1. One significant barrier to broadening participation in engineering and recruiting future engineers is the pervasive lack of understanding or even misunderstanding of what engineering is and what engineers do. The challenges to broadening participation in engineering are further complicated as underrepresented groups often report constructs, such as cultural milieu and outcome expectations, as more important than interest in influencing career choices. Addressing such issues is difficult and single exposure interventions are unlikely to make engineering careers seem more relevant or attainable for most students. More sustainable interventions, designed to (1) challenge misperceptions and create relevant conceptions of engineering; (2) maintain and expand situational interest; and, (3) integrate with individual interests, values, and social identities, appear to hold more promise for creating significant change. As a possible means of developing more sustainable interventions, our ITEST project partners researchers, teachers, and local industry representatives in creating a series (approximately 6 across an academic year) of engineering-related learning activities for middle school children in three school systems in or near rural Appalachia. Across the first year of implementation, we involved nine teachers, six people working at three different companies and more than 500 students with a series of activities in each classroom. Tomore »examine the impact of our project, we are using mixed methods, including interviews, surveys, classroom observations, and classroom artifacts gathered from multiple project stakeholders, to answer the following research questions: RQ 1: How do participants conceptualize engineering careers? How and why do such perceptions shift throughout the project? RQ 2: What elements of the targeted intervention affect student motivation towards engineering careers specifically with regard to developing competencies and ability beliefs regarding engineering? RQ 3: How can strategic collaboration between K12 and industry promote a shift in teacher’s conceptions of engineers and increased self-efficacy in building and delivering engineering curriculum? RQ 4: How do stakeholder characteristics, perceptions, and dynamics affect the likelihood of sustainability in strategic collaborations between K12 and industry stakeholders? How do prevailing institutional and collaborative conditions mediate sustainability? Our findings to date offer insights across all research questions and have important implications for stakeholders hoping to raise awareness of engineering among youth, particularly in rural areas.« less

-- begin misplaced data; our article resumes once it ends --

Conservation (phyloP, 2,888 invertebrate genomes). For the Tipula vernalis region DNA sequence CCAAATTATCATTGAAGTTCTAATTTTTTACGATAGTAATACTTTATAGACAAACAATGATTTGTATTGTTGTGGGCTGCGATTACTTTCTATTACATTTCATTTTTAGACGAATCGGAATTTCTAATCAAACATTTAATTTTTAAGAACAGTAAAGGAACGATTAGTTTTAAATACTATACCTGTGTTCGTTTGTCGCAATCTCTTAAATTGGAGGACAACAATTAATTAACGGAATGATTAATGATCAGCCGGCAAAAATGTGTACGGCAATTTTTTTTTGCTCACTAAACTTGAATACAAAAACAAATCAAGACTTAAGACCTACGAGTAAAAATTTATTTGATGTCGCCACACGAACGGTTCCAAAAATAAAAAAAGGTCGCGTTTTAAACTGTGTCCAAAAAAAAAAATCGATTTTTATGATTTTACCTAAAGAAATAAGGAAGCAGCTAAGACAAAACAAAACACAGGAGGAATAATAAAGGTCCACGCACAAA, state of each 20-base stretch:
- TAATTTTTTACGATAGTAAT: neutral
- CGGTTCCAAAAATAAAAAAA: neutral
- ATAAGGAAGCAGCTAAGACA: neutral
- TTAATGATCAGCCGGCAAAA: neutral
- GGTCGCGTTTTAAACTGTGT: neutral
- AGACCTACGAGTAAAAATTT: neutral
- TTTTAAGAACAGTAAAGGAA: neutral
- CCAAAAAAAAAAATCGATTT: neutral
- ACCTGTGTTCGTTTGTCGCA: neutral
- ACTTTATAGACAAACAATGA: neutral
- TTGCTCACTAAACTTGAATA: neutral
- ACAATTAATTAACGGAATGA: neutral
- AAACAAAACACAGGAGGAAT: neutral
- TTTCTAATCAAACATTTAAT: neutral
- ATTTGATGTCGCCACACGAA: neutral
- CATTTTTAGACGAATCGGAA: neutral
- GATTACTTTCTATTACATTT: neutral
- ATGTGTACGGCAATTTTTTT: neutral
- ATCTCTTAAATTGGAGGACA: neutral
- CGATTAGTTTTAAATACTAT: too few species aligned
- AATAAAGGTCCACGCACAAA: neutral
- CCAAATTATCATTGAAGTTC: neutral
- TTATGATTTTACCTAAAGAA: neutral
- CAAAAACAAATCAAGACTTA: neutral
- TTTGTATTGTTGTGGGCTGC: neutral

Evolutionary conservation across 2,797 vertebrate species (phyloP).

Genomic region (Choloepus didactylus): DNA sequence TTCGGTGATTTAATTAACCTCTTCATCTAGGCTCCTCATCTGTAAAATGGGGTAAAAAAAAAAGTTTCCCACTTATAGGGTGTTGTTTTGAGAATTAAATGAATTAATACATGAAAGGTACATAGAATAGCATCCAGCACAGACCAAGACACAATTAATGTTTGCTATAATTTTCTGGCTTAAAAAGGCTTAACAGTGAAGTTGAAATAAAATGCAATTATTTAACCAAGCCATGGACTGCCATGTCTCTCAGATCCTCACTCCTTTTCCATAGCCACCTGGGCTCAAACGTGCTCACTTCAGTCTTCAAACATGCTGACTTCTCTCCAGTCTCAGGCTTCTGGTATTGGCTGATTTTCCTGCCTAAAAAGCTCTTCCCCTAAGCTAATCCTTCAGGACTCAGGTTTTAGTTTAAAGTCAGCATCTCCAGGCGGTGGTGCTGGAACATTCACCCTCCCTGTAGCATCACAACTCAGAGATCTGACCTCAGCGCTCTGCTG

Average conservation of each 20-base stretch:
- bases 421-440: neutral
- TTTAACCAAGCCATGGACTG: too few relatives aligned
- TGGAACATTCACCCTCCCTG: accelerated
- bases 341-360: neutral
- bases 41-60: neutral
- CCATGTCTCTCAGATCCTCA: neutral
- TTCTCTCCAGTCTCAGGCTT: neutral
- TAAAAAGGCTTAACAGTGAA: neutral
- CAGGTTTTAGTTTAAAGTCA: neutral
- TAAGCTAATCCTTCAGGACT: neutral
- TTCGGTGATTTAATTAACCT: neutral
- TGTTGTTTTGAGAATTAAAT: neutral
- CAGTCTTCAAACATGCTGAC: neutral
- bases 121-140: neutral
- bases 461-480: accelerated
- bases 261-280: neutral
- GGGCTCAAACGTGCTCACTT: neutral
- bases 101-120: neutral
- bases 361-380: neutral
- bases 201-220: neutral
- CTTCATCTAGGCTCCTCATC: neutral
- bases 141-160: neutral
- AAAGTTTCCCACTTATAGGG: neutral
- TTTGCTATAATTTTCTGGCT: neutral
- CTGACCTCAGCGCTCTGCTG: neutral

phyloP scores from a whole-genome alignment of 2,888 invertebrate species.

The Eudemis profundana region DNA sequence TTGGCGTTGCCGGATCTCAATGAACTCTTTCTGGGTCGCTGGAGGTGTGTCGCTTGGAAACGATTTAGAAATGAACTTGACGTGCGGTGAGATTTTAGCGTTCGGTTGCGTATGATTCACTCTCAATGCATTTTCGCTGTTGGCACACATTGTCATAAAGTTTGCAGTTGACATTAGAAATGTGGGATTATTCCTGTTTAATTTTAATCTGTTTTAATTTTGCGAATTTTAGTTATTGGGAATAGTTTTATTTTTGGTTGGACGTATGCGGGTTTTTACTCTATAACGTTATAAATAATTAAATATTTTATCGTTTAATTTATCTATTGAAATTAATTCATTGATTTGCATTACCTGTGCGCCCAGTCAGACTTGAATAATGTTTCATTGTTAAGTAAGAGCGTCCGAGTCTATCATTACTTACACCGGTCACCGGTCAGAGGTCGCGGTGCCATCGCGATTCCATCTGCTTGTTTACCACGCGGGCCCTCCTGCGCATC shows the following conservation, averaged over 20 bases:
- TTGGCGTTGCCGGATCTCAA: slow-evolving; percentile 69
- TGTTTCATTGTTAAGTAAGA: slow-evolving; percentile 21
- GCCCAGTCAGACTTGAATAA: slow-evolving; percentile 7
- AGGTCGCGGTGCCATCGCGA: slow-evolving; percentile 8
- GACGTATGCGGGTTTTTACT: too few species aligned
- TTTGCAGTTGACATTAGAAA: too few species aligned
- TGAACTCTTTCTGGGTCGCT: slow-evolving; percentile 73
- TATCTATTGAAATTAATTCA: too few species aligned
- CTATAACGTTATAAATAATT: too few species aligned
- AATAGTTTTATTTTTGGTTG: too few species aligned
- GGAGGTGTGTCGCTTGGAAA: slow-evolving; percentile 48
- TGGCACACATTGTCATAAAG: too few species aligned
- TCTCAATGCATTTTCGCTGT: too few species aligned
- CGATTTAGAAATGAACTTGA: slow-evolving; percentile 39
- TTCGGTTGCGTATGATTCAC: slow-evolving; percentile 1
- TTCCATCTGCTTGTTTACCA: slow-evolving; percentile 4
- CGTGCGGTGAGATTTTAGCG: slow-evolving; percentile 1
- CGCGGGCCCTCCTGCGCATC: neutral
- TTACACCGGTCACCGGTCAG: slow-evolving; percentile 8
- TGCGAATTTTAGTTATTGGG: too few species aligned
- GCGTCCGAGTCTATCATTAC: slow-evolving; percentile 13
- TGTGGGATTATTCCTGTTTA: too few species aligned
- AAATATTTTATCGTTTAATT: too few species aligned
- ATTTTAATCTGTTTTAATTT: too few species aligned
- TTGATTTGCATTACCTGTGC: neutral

2. Our NSF-funded ITEST project focuses on the collaborative design, implementation, and study of recurrent hands-on engineering activities with middle school youth in three rural communities in or near Appalachia. To achieve this aim, our team of faculty and graduate students partner with school educators and industry experts embedded in students’ local communities to collectively develop curriculum to aim at teacher-identified science standard and facilitate regular in-class interventions throughout the academic year. Leveraging local expertise is especially critical in this project because family pressures, cultural milieu, and preference for local, stable jobs play considerable roles in how Appalachian youth choose possible careers. Our partner communities have voluntarily opted to participate with us in a shared implementation-research program and as our project unfolds we are responsive to community-identified needs and preferences while maintaining the research program’s integrity. Our primary focus has been working to incorporate hands-on activities into science classrooms aimed at state science standards in recognition of the demands placed on teachers to align classroom time with state standards and associated standardized achievement tests. Our focus on serving diverse communities while being attentive to relevant research such as the preference for local, stable jobs attention to cultural relevance led us tomore »reach out to advanced manufacturing facilities based in the target communities in order to enhance the connection students and teachers feel to local engineers. Each manufacturer has committed to designating several employees (engineers) to co-facilitate interventions six times each academic year. Launching our project has involved coordination across stakeholder groups to understand distinct values, goals, strengths and needs. In the first academic year, we are working with 9 different 6th grade science teachers across 7 schools in 3 counties. Co-facilitating in the classroom are representatives from our project team, graduate student volunteers from across the college of engineering, and volunteering engineers from our three industry partners. Developing this multi-stakeholder partnership has involved discussions and approvals across both school systems (e.g., superintendents, STEM coordinators, teachers) and our industry partners (e.g., managers, HR staff, volunteering engineers). The aim of this engagement-in-practice paper is to explore our lessons learned in navigating the day-to-day challenges of (1) developing and facilitating curriculum at the intersection of science standards, hands-on activities, cultural relevancy, and engineering thinking, (2) collaborating with volunteers from our industry partners and within our own college of engineering in order to deliver content in every science class of our 9 6th grade teachers one full school day/month, and (3) adapting to emergent needs that arise due to school and division differences (e.g., logistics of scheduling and curriculum pacing), community differences across our three counties (e.g., available resources in schools), and partner constraints.« less